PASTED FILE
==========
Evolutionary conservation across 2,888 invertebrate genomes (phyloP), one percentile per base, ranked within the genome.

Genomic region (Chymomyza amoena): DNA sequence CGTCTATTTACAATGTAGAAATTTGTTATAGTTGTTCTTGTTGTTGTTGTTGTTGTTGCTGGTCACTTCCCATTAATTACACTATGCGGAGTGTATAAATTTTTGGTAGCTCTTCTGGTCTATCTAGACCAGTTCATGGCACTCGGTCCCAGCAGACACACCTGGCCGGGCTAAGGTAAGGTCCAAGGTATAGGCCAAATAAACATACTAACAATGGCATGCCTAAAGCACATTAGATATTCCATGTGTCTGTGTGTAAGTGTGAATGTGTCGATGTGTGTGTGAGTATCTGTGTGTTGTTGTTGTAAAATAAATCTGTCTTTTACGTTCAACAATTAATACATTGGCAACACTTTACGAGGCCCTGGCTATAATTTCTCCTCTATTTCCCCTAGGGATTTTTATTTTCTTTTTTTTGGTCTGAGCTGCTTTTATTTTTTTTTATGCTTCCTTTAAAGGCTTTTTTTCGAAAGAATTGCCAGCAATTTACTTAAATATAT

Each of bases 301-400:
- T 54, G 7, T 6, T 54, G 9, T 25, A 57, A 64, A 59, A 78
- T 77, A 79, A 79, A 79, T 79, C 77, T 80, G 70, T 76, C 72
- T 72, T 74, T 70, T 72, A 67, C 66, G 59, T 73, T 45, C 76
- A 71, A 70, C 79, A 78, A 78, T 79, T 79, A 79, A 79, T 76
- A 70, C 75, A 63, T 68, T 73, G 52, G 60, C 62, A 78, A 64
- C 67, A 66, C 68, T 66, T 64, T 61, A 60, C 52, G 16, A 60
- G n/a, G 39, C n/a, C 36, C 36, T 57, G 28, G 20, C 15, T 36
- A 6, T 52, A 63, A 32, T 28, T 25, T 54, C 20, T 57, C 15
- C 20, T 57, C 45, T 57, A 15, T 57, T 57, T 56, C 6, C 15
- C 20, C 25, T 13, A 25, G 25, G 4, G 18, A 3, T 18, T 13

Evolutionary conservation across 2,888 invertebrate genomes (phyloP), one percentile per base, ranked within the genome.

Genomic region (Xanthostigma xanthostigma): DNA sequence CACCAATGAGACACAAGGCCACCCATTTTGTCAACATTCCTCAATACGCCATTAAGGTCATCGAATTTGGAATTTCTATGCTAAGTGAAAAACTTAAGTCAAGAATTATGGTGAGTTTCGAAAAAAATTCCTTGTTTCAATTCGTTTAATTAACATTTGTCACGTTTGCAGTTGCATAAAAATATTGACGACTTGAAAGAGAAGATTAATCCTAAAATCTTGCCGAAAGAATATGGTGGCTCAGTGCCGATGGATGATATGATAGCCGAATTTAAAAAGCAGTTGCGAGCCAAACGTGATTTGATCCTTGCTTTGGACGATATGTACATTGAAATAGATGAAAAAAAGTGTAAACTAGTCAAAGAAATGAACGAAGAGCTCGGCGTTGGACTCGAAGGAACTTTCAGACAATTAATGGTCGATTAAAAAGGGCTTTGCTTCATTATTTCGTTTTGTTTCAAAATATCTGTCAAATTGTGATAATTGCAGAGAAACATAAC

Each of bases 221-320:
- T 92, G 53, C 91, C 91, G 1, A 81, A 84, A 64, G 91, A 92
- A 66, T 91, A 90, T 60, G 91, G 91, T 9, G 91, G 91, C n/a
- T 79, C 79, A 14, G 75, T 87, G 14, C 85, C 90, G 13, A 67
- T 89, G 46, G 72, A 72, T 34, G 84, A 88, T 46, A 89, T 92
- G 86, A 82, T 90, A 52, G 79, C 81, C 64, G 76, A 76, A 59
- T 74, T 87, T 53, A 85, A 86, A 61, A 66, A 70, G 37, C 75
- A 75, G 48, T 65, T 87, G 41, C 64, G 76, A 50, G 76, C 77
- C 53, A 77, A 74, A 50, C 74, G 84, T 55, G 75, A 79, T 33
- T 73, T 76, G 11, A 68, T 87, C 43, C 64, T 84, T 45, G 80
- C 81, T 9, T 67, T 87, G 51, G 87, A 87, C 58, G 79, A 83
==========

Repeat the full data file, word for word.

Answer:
Evolutionary conservation across 2,888 invertebrate genomes (phyloP), one percentile per base, ranked within the genome.

Genomic region (Chymomyza amoena): DNA sequence CGTCTATTTACAATGTAGAAATTTGTTATAGTTGTTCTTGTTGTTGTTGTTGTTGTTGCTGGTCACTTCCCATTAATTACACTATGCGGAGTGTATAAATTTTTGGTAGCTCTTCTGGTCTATCTAGACCAGTTCATGGCACTCGGTCCCAGCAGACACACCTGGCCGGGCTAAGGTAAGGTCCAAGGTATAGGCCAAATAAACATACTAACAATGGCATGCCTAAAGCACATTAGATATTCCATGTGTCTGTGTGTAAGTGTGAATGTGTCGATGTGTGTGTGAGTATCTGTGTGTTGTTGTTGTAAAATAAATCTGTCTTTTACGTTCAACAATTAATACATTGGCAACACTTTACGAGGCCCTGGCTATAATTTCTCCTCTATTTCCCCTAGGGATTTTTATTTTCTTTTTTTTGGTCTGAGCTGCTTTTATTTTTTTTTATGCTTCCTTTAAAGGCTTTTTTTCGAAAGAATTGCCAGCAATTTACTTAAATATAT

Each of bases 301-400:
- T 54, G 7, T 6, T 54, G 9, T 25, A 57, A 64, A 59, A 78
- T 77, A 79, A 79, A 79, T 79, C 77, T 80, G 70, T 76, C 72
- T 72, T 74, T 70, T 72, A 67, C 66, G 59, T 73, T 45, C 76
- A 71, A 70, C 79, A 78, A 78, T 79, T 79, A 79, A 79, T 76
- A 70, C 75, A 63, T 68, T 73, G 52, G 60, C 62, A 78, A 64
- C 67, A 66, C 68, T 66, T 64, T 61, A 60, C 52, G 16, A 60
- G n/a, G 39, C n/a, C 36, C 36, T 57, G 28, G 20, C 15, T 36
- A 6, T 52, A 63, A 32, T 28, T 25, T 54, C 20, T 57, C 15
- C 20, T 57, C 45, T 57, A 15, T 57, T 57, T 56, C 6, C 15
- C 20, C 25, T 13, A 25, G 25, G 4, G 18, A 3, T 18, T 13

Evolutionary conservation across 2,888 invertebrate genomes (phyloP), one percentile per base, ranked within the genome.

Genomic region (Xanthostigma xanthostigma): DNA sequence CACCAATGAGACACAAGGCCACCCATTTTGTCAACATTCCTCAATACGCCATTAAGGTCATCGAATTTGGAATTTCTATGCTAAGTGAAAAACTTAAGTCAAGAATTATGGTGAGTTTCGAAAAAAATTCCTTGTTTCAATTCGTTTAATTAACATTTGTCACGTTTGCAGTTGCATAAAAATATTGACGACTTGAAAGAGAAGATTAATCCTAAAATCTTGCCGAAAGAATATGGTGGCTCAGTGCCGATGGATGATATGATAGCCGAATTTAAAAAGCAGTTGCGAGCCAAACGTGATTTGATCCTTGCTTTGGACGATATGTACATTGAAATAGATGAAAAAAAGTGTAAACTAGTCAAAGAAATGAACGAAGAGCTCGGCGTTGGACTCGAAGGAACTTTCAGACAATTAATGGTCGATTAAAAAGGGCTTTGCTTCATTATTTCGTTTTGTTTCAAAATATCTGTCAAATTGTGATAATTGCAGAGAAACATAAC

Each of bases 221-320:
- T 92, G 53, C 91, C 91, G 1, A 81, A 84, A 64, G 91, A 92
- A 66, T 91, A 90, T 60, G 91, G 91, T 9, G 91, G 91, C n/a
- T 79, C 79, A 14, G 75, T 87, G 14, C 85, C 90, G 13, A 67
- T 89, G 46, G 72, A 72, T 34, G 84, A 88, T 46, A 89, T 92
- G 86, A 82, T 90, A 52, G 79, C 81, C 64, G 76, A 76, A 59
- T 74, T 87, T 53, A 85, A 86, A 61, A 66, A 70, G 37, C 75
- A 75, G 48, T 65, T 87, G 41, C 64, G 76, A 50, G 76, C 77
- C 53, A 77, A 74, A 50, C 74, G 84, T 55, G 75, A 79, T 33
- T 73, T 76, G 11, A 68, T 87, C 43, C 64, T 84, T 45, G 80
- C 81, T 9, T 67, T 87, G 51, G 87, A 87, C 58, G 79, A 83